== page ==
Peering down protein-DNA interactions to better understand how genes work

Peering down protein-DNA interactions to better understand how genes work

Protein-DNA binding is fundamental to gene regulation. Now, new methods based on laser pulses allow fast interactions between proteins and DNA to be followed.

Almost every one of our cells has an entire copy of our genome. But only differing subsets of genes are active and expressed in any given cell. Epigenetics is the study of how the activity of our genes is controlled and regulated. It is based on where and how so called regulatory proteins interact with DNA to control the activity of genes. But probing this fundamental biological process has conventionally been limited. Time-consuming chemical processes are used to link proteins to DNA and determine binding sites. This means that important fast interactions are missed.

Now, the EU-funded project, ATLAS, completed in 2012, has developed an extremely fast method to link proteins to DNA, based on laser pulses. "In a time smaller than a second you can study the binding of DNA to proteins. And in particular you can study the direct versus indirect bindings in a dynamic way," explains project coordinator Lucia Altucci, associate professor in biomedical research at the Second University of Naples, in Italy. Altucci expects that the laser method will drastically improve the understanding of the epigenetics of genes.

A fundamental example of epigenetics is cell differentiation. Specific protein-DNA binding interactions modify and control the expression of genes differently in various cells, as an organism develops. Gene expression results in the production of proteins - the ‘workhorses’ of cells. These include, amongst many other types, enzymes responsible for vital metabolic processes and, crucially, the regulatory proteins themselves.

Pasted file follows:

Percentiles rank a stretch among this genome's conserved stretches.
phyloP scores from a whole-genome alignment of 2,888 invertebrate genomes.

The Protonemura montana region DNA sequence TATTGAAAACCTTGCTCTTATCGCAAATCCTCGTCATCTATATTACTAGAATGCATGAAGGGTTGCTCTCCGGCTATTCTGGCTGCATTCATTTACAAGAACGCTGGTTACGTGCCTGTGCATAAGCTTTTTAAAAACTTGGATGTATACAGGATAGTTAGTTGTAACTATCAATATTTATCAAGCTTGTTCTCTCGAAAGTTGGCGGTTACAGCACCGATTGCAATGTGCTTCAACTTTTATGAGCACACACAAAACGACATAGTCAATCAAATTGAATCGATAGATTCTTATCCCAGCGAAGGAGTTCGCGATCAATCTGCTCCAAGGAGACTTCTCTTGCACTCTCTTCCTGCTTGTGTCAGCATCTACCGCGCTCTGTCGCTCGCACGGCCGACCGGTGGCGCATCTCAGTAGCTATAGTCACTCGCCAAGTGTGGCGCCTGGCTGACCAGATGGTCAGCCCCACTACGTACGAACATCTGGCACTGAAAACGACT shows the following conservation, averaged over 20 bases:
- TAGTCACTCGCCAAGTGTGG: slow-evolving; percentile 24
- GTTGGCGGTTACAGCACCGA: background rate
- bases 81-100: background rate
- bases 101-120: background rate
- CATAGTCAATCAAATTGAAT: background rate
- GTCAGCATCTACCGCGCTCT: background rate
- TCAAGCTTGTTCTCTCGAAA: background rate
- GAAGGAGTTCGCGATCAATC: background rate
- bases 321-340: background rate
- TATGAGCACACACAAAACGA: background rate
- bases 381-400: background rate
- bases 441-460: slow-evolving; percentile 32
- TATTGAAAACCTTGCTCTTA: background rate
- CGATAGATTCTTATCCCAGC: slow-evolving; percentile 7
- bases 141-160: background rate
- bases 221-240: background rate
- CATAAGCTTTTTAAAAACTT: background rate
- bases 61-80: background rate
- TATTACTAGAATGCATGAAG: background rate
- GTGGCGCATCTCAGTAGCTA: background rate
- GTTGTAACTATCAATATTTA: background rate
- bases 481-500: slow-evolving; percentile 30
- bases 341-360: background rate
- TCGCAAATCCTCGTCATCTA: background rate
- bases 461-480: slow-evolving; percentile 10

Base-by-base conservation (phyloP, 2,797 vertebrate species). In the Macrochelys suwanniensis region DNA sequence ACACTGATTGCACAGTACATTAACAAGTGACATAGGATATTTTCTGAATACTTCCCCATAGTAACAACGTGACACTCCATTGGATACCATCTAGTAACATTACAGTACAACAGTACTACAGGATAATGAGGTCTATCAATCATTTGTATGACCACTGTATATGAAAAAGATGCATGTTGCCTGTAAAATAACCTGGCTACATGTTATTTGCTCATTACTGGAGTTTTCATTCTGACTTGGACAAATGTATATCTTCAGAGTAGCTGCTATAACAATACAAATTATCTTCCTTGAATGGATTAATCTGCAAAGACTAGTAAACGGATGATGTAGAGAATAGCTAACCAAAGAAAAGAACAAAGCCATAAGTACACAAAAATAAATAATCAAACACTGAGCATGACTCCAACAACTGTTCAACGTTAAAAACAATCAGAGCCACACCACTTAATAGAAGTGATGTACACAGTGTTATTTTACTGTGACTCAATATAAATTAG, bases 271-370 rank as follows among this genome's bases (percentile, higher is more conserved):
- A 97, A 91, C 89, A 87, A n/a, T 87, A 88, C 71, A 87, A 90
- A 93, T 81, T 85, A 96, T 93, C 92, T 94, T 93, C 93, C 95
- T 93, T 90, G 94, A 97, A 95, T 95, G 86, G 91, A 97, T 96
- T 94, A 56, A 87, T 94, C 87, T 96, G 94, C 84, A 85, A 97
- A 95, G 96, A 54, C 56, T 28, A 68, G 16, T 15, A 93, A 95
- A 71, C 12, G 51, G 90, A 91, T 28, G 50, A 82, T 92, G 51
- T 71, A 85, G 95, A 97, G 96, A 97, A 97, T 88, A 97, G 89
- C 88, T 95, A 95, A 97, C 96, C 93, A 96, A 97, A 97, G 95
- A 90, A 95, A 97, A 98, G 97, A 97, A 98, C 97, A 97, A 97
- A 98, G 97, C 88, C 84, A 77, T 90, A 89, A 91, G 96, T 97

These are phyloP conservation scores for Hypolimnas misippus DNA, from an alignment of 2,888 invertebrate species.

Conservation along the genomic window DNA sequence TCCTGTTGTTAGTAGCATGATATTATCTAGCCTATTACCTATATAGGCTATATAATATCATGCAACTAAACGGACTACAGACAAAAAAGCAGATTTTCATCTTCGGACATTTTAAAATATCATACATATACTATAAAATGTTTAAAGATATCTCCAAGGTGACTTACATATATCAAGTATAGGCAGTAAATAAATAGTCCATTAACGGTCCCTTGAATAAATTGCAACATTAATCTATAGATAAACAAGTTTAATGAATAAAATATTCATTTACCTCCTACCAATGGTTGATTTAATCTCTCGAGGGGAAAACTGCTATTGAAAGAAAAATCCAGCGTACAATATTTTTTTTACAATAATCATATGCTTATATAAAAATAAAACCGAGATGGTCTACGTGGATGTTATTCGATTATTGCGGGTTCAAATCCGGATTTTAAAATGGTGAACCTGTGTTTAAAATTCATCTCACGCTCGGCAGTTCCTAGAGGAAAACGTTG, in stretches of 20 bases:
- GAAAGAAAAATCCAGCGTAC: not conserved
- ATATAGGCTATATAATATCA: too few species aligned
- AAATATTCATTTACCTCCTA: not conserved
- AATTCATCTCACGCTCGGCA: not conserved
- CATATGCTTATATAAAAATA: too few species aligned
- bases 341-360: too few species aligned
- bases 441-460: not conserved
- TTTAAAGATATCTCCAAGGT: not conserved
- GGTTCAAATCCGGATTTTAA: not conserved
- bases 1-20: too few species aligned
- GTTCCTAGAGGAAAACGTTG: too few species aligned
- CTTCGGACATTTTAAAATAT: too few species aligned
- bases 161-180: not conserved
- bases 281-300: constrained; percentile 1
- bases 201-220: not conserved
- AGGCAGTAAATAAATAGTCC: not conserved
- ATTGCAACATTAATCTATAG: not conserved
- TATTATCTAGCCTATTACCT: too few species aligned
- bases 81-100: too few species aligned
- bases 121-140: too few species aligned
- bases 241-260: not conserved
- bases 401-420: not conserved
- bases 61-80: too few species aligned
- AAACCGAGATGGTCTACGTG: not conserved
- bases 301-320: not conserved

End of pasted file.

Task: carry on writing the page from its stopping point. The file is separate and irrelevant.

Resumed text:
These regulatory proteins perform four main actions on genes: they can read genes acting as transcription factors, enhance gene expression acting as enhancers, silence genes, or modify the way genes are interpreted acting as modulators. Regulatory proteins bind DNA at specific sites either directly—such as transcription factors—or indirectly via another protein—such as enhancers. Up to now, the detection of the binding sites of these proteins has been achieved by chemically binding these proteins to the DNA. And then, by sequencing the DNA one can determine the binding sites. A drawback of this method is that the chemical linking is a slow process, taking from minutes up to hours, making it impossible to detect processes that happen in seconds.

Instead of using chemicals to create the links between the DNA and proteins, the project researchers developed a method using laser pulses that generate pulses as short as a femtosecond—equivalent to one millionth of one billionth of a second. By directing these pulses at living cells, it becomes possible to link proteins to DNA in fractions of seconds, without killing the cells. We can follow the interaction of the DNA with the proteins in a dynamic way, explains Altucci. In indirect bindings, a protein links to DNA via one or more so-called adaptors that are also proteins, she explains."We can check for transitory bindings of proteins that last less than one minute," she tells, “I believe that we will be able to re-classify the role of some transcription factors and some enhancers.

One expert believes the laser approach looks very promising. "I wouldn't mind trying it myself," says Adele Murrell, a biochemist, reader in regenerative medicineat the University of Bath, in the UK. She sees the need for less sample material as an advantage. But the possibility to fine-tune the laser strength is important. "Perhaps you will be able to work out the binding dynamics of how strong the interaction between proteins and DNA is," Murrell tells

Another expert is also enthusiastic about the project. "What makes the bonding by laser interesting is that the system can be automated. And the results will also be better,”says Olivier Rohr, professor of parasitology at the University of Strasbourg, France. But there is a cautionary note, Rohr says: “The only worry I have is the cost of the system."

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